As a representative for Malaysia Kitchen for the World, Pelaccio used the demo as a chance to teach the audience about two classic Malaysian dishes — Assam Laksa (sour fish noodle soup) and Ikan Bakar (grilled fish). He introduced the audience to unique Asian ingredients and flavors such as belacan (shrimp paste), ikan bilis (dried fish) and kecap manis (sweet soy sauce), taking the audience through the different regions and cuisines in Malaysia.
Pelaccio fell in love with Malaysian food when he traveled to Southeast Asia after graduating from college. He said, “I was blown away by the electricity of the food. It popped in my mouth like nothing I’d ever eaten before.” He loved it so much that he returned to Malaysia to live in Kuala Lumpur and work in a traditional Malay restaurant. Upon his return to the U.S., Pelaccio decided to attend culinary school. “At the school I went to, we learned classic French cuisine. The technique was amazing but it just wasn’t doing it for me.”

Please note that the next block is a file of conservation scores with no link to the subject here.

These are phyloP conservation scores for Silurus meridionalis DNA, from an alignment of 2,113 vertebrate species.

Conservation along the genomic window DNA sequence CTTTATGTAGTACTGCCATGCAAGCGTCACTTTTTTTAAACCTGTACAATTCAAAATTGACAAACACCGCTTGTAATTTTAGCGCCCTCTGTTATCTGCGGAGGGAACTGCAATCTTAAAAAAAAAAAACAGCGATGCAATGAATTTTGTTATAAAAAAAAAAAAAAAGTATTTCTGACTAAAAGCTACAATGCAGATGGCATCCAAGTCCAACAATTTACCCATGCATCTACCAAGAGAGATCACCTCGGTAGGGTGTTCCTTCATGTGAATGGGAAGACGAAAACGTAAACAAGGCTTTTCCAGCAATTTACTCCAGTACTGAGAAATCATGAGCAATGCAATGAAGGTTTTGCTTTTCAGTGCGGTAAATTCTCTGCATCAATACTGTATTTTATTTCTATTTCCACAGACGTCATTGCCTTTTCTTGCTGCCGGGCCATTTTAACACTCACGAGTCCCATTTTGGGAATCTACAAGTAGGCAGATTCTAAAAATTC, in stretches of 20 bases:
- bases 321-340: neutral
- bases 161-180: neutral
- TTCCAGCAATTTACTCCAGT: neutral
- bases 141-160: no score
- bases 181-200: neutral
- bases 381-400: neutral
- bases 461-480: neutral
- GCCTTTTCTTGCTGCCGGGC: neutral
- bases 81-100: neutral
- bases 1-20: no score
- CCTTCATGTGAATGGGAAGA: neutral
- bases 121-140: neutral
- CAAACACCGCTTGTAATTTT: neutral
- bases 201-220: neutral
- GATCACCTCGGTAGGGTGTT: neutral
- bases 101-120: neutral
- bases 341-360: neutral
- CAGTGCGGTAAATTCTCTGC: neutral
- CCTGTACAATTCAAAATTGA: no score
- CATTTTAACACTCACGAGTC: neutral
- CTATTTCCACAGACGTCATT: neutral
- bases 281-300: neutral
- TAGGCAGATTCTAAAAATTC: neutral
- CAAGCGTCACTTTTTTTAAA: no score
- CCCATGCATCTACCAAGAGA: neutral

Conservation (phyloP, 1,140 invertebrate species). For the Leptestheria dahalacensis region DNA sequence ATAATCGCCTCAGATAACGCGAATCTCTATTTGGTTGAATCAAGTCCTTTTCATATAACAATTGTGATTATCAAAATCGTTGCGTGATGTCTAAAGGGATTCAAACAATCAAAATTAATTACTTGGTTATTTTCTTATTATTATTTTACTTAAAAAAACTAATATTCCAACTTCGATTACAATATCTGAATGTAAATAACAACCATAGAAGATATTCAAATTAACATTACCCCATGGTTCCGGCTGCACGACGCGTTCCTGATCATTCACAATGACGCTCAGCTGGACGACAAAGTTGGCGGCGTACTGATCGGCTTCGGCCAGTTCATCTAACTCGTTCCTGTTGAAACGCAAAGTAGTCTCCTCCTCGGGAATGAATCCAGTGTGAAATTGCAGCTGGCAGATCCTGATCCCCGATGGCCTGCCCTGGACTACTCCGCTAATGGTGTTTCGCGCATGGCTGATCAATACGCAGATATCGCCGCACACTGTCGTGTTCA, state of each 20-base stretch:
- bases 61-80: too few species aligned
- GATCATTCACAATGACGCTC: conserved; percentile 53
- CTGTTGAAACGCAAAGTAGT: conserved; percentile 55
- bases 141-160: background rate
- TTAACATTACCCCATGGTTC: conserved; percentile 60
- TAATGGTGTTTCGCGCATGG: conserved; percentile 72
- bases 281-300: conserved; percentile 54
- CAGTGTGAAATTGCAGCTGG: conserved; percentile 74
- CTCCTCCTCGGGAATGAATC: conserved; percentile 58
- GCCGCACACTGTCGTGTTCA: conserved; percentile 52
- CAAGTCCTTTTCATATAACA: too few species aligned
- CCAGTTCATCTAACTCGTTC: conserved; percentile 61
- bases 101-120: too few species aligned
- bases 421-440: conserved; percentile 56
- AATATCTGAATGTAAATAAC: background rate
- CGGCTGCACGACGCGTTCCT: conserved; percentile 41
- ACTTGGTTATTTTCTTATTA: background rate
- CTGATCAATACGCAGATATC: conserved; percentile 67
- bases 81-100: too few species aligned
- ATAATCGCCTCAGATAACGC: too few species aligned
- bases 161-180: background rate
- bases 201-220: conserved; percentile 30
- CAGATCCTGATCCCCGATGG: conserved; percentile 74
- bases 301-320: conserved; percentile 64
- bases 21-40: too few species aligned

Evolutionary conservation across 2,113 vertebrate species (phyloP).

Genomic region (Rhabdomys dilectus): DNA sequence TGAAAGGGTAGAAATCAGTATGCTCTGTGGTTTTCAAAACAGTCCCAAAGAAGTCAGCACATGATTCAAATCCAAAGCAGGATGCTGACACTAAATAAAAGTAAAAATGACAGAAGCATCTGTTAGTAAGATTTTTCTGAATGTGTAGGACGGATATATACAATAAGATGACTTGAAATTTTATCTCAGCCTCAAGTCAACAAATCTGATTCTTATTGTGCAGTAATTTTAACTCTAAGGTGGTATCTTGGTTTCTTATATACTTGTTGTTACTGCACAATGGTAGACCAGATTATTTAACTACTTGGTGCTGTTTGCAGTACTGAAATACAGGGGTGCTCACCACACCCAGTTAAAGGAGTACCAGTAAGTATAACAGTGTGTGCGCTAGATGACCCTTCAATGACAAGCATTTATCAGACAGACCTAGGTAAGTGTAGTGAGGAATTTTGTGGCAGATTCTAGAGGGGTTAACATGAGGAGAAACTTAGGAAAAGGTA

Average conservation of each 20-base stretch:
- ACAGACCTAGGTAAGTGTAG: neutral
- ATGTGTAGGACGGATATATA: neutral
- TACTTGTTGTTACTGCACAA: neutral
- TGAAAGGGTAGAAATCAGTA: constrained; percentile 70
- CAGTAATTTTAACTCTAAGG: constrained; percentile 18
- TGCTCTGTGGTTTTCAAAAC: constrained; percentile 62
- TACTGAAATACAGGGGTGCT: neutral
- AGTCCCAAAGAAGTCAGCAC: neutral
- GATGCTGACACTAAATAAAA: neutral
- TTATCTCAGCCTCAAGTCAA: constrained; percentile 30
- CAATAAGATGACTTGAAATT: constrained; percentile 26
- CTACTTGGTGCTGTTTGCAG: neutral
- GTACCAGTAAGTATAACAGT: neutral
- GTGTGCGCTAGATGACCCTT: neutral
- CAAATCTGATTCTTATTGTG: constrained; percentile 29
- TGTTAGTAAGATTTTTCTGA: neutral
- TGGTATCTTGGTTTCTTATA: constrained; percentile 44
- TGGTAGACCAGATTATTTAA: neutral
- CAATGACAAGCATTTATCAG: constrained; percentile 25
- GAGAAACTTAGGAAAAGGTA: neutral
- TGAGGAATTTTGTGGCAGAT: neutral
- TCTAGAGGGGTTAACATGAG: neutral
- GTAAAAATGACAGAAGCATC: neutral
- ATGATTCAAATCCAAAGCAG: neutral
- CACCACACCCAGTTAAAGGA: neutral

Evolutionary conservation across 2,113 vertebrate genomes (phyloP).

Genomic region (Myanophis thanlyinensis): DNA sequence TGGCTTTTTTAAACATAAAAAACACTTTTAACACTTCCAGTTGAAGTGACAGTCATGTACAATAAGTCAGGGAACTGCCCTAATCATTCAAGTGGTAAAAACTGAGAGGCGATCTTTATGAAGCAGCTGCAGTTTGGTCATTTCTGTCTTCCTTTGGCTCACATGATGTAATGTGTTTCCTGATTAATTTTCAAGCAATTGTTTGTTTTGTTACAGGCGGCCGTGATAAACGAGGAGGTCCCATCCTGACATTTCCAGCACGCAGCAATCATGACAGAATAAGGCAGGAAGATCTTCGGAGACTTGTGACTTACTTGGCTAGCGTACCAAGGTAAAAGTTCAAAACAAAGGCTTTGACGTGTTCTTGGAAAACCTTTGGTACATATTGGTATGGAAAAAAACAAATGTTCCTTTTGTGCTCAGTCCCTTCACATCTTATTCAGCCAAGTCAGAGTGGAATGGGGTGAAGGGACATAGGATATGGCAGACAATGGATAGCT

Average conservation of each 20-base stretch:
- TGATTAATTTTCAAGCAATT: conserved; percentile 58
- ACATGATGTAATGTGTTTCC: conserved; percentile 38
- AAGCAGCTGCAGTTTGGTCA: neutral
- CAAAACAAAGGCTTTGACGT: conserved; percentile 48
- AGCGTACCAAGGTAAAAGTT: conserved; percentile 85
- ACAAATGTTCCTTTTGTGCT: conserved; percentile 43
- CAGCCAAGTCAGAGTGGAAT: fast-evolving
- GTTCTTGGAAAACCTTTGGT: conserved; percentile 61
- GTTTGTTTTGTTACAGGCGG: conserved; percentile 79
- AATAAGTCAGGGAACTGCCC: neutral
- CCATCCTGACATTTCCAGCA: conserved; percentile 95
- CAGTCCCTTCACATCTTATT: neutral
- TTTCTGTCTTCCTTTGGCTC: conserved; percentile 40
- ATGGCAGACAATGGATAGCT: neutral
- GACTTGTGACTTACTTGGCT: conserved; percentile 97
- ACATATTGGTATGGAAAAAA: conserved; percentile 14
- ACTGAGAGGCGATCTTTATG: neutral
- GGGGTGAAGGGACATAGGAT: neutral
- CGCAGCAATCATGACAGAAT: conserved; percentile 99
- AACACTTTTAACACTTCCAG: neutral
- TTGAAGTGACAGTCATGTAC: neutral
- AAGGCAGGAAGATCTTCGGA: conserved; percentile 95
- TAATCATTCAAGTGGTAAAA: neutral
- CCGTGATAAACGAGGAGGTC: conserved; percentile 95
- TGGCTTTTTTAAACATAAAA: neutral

Eventually, Pelaccio and his partner found a space and decided it was time to return to the food he had made in Asia and open the Malaysian-inspired Fatty Crab. The process was a real learning experience for the chef who recounted how at first he was making the dishes too spicy and he had to learn to dial down his own love of spice so that people were able to eat the dishes in his restaurant. Since then, Fatty Crab has gone to open a second location and Pelaccio has opened two more restaurants. He described the cuisine at Fatty Crab as the flavors of Malaysia and Southeast Asia through his own American filter — a chance to travel the world without ever leaving New York City.